As the sun sets over downtown Tucson on a recent Saturday, cars zip down North Fourth Avenue as people head to their favorite bars.
Off in the distance an electric, bluesy sound breaks through the noise.
It’s coming from 57-year-old William Cerleiro, who is playing in front of the closed gates of the United Fire Equipment Co. a block from East Seventh Street. With a white electric guitar, red felt case, amp and distortion pedals, Cerleiro strums with cool confidence as groups of people walk by.
Busking — playing music on the streets for tips — has been a way of life for Cerleiro for nearly 15 years.
“It’s enough money for gas or guitar strings to keep going,” he said. “I would say my favorite part of street performing is learning the way people are. I’ve learned that there’s all kinds of people; nice people, indifferent people and there’s nasty people, but very, very few.”
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After moving to Tucson from Miami, Florida, in 1998, Cerleiro said he fell in love with the desert. As a musician, busking is something that came naturally. Over the years, Cerleiro said he’s been given a lot more than just the money he earns from people tossing tips into his guitar case.
“I get a lot of gifts from people,” he said. “It’s not always money, sometimes it’s rings, other jewelry or food. It’s a great feeling to interact with people because they’re so different and so diverse.”
On any given day, downtown Tucson is filled with the music of street performers. For harmonica player Phil Nau, there is a culture around street performing in Tucson. As a homeless man, Nau said he turned to street performing for income and a sense of community.
“It ain’t about the money,” he said on that Saturday evening. “I like to stay in practice and I like to entertain people. I don’t just play music, you know. I tell jokes, talk to people and just keep them entertained.”
Nau also enjoys the camaraderie that comes with street performing. Buskers on Fourth take care of one another and share the space, he said, because they appreciate each other’s talent.
Singer, songwriter and guitar player Carra Stasney, known as Mamma Coal, has only busked in Tucson a handful of times since moving here in 2017. Although new to Tucson, Stasney is a seasoned busker who has performed on the streets of San Diego, Detroit and Portland.
“When I was living in San Diego, I made my Southern California rent by busking,” she said.
Now 39 years old and the mother of two, Stasney isn’t as focused on the money as she is the experience.
“I got out in Tucson doing it because I just needed to play,” she said. “It’s really good practice for the real stage and it also connects you to the community.”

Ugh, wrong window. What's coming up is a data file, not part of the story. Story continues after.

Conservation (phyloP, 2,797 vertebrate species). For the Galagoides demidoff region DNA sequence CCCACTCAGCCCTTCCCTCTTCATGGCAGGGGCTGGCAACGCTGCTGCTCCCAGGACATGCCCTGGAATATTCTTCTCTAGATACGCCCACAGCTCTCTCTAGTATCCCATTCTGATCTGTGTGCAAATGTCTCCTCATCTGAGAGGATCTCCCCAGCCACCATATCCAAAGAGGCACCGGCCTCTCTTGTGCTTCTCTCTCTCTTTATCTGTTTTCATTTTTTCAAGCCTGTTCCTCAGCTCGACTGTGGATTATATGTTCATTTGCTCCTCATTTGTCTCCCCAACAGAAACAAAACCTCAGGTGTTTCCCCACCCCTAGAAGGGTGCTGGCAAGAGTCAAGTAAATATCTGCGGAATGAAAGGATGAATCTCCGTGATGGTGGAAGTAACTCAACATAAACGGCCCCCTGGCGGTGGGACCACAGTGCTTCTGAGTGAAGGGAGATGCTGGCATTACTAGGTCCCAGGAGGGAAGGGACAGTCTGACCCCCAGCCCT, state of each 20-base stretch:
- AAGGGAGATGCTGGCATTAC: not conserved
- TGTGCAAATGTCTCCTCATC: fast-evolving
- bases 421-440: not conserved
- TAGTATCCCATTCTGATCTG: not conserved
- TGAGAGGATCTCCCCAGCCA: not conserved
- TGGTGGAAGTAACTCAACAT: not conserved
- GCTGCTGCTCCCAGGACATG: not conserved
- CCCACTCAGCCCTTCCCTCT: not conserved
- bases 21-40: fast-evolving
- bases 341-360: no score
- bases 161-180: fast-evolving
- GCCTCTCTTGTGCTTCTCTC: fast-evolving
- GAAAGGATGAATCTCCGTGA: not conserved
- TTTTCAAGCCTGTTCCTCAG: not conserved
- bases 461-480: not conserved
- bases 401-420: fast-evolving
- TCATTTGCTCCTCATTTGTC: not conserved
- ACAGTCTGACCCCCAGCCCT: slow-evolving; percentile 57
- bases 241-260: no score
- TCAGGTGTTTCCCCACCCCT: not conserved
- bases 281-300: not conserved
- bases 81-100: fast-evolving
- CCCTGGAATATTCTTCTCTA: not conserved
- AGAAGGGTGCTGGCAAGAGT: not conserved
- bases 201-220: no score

Stasney met someone on her second night busking in Tucson who persuaded her to enter a competition at the Tucson Folk Festival in April. She ran into them again at the festival and they complimented her on her wholesome sound.
“The nice thing about busking is that you’re right in front of them,” Stasney explained. “You can play what they want to hear and you have a much more intimate experience with your audience because you’re super close. There’s not a stage and there’s not a barrier.”
Stasney especially likes how supportive the Tucson community is to buskers. Before she set up on Fourth Avenue, she called the Tucson Police Department to learn the rules for buskers and what she needed to get started. When they called her back, she said they were very supportive and even listened to her music.
While buskers are not required to hold a permit in Tucson, they are required to adhere to sidewalk ordinances, meaning they shouldn’t sit on the sidewalk, pile up their equipment or block the pathway in any way.
For Stasney, the only trouble she’s had with busking in Tucson is getting into the Fourth Avenue Street Fair.
According to the street fair’s busking application, street performers are required to pay $70 and are prohibited from selling any merchandise or using amplifiers.
“I just don’t see how a busker who can’t sell merch can recoup the $70 fee,” Stasney said.
“And without amplification, a musician can’t be heard. From my experience, there is little tipping unless you can be heard.”
Stasney will take the music she plays on the street to a stage on June 9 when she is featured on the Arizona Originals songwriting showcase at The Maverick live country nightclub.
As the sun faded to darkness and the Saturday night crowd filled the sidewalks on Fourth, you could still hear Cerleiro’s laid-back, jazzy rhythms. A group of young people danced past him and a pair on bikes yelled out “Yeah!” as they rode past. Cerleiro kept playing.
Jasmine Ann Demers is a University of Arizona School of Journalism student apprenticing at the Arizona Daily Star.